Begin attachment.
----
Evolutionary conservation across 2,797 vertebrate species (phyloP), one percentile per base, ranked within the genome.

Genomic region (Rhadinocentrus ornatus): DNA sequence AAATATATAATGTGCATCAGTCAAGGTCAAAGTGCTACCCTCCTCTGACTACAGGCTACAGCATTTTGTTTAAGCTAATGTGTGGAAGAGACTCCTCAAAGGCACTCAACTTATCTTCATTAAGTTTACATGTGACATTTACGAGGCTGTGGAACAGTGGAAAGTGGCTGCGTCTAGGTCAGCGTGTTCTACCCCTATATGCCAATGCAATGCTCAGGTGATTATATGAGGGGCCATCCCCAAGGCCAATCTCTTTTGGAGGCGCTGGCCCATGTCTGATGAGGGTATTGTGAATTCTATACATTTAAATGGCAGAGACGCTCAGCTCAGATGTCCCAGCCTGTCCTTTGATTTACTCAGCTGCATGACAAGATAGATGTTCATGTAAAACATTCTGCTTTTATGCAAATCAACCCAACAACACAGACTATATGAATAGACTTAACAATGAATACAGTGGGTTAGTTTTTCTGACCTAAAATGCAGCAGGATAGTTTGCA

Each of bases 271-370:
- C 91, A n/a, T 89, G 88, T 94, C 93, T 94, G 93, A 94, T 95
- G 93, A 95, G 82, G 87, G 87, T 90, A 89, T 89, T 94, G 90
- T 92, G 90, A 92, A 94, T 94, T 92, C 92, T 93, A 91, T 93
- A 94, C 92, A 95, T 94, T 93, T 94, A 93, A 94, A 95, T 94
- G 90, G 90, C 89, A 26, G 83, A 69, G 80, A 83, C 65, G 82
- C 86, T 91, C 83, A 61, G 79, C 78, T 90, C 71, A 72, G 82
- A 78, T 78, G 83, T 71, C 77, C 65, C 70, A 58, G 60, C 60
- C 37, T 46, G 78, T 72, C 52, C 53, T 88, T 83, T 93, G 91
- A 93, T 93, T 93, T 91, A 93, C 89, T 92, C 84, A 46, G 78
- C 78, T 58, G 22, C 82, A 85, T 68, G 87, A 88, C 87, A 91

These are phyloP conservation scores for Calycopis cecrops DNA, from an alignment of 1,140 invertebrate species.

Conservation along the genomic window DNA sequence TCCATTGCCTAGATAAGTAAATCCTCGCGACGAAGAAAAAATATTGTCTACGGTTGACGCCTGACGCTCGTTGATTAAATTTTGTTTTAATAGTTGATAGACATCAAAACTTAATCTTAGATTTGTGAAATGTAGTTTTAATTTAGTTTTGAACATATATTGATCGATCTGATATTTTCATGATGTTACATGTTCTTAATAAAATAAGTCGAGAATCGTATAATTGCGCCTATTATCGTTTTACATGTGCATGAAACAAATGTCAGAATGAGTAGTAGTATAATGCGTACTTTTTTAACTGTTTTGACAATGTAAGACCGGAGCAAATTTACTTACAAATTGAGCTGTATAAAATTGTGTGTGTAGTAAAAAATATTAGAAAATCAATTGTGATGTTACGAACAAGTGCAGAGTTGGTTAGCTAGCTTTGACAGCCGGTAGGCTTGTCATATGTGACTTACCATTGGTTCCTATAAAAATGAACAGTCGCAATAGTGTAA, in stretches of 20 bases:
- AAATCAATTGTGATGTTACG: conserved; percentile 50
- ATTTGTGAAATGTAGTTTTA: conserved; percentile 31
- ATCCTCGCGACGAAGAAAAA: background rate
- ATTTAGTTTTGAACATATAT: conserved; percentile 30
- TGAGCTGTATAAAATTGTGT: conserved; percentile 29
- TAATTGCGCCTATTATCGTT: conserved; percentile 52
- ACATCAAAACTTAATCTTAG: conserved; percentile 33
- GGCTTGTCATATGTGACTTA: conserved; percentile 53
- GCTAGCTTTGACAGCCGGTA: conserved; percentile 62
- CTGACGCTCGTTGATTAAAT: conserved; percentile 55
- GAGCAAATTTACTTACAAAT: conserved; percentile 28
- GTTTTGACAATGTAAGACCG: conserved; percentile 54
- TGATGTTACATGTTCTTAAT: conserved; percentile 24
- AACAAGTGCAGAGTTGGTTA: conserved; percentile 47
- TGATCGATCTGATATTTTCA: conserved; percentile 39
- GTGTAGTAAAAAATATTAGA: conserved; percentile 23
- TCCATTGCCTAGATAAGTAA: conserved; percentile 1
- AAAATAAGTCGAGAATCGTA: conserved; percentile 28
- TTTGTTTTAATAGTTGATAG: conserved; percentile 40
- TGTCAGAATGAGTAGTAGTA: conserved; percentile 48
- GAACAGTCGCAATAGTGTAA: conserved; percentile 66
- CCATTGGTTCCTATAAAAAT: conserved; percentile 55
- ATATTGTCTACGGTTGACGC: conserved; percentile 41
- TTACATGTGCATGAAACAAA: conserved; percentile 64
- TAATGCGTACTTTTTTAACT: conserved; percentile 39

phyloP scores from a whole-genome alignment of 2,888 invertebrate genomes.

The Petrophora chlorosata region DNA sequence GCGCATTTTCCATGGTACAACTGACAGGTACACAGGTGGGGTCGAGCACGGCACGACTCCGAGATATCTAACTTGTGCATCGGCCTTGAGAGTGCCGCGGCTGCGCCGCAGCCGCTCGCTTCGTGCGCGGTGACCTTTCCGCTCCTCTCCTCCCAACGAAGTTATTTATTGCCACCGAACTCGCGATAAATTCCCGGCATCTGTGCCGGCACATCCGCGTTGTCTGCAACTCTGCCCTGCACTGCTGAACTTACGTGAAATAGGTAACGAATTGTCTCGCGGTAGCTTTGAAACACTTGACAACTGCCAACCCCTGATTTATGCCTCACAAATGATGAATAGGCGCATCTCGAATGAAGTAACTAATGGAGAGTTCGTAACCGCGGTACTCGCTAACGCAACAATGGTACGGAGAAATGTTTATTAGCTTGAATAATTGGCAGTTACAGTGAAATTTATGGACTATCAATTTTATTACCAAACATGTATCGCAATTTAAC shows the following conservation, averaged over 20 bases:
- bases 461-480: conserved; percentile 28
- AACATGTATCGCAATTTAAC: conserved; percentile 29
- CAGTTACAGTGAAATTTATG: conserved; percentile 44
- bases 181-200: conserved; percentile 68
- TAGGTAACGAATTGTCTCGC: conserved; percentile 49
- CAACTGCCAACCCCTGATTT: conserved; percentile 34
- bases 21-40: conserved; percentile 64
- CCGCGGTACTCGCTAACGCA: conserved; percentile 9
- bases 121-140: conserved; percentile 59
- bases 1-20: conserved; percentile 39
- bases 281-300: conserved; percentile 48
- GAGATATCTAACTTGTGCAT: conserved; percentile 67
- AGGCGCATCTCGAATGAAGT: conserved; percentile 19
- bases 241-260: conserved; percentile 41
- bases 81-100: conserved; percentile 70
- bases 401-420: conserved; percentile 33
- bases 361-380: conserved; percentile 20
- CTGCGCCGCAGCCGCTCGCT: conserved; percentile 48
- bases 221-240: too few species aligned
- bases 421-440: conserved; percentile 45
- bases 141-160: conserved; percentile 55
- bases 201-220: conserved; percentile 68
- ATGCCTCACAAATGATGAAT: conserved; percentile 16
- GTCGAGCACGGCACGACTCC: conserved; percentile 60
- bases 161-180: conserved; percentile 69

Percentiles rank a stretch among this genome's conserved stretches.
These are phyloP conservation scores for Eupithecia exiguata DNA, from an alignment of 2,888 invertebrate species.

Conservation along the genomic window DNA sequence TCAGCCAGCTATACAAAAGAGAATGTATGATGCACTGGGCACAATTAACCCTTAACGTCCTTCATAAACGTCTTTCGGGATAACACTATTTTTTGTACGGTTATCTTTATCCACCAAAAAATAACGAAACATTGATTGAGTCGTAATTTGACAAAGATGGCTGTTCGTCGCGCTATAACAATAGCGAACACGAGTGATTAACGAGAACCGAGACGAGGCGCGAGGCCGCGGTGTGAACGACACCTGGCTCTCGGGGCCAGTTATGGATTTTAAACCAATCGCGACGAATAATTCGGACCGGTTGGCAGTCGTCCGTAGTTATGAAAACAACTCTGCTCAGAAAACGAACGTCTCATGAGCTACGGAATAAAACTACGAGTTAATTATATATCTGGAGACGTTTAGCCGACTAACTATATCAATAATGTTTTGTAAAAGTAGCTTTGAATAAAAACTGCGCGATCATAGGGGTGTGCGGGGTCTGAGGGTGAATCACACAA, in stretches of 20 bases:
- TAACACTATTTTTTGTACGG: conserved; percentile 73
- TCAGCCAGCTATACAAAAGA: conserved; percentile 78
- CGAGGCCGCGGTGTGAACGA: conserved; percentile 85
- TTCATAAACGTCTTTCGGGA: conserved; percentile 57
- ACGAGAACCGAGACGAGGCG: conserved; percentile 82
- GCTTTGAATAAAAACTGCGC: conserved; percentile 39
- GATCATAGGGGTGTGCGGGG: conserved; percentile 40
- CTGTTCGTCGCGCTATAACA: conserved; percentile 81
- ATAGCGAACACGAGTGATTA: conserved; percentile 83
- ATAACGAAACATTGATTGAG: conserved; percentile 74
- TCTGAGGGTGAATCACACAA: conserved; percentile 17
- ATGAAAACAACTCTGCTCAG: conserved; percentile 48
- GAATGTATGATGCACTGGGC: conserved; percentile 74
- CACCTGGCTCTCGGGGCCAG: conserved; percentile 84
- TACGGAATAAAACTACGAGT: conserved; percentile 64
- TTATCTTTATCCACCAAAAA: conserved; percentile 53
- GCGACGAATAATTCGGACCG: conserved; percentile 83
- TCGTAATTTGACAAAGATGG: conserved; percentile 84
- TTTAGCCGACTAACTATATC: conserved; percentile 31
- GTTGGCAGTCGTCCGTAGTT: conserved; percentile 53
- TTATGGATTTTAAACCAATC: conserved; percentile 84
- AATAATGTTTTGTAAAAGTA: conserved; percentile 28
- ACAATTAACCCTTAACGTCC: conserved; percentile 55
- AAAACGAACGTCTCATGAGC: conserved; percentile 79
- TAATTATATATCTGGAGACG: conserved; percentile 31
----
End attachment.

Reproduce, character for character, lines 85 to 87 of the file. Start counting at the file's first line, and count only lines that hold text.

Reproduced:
- TACGGAATAAAACTACGAGT: conserved; percentile 64
- TTATCTTTATCCACCAAAAA: conserved; percentile 53
- GCGACGAATAATTCGGACCG: conserved; percentile 83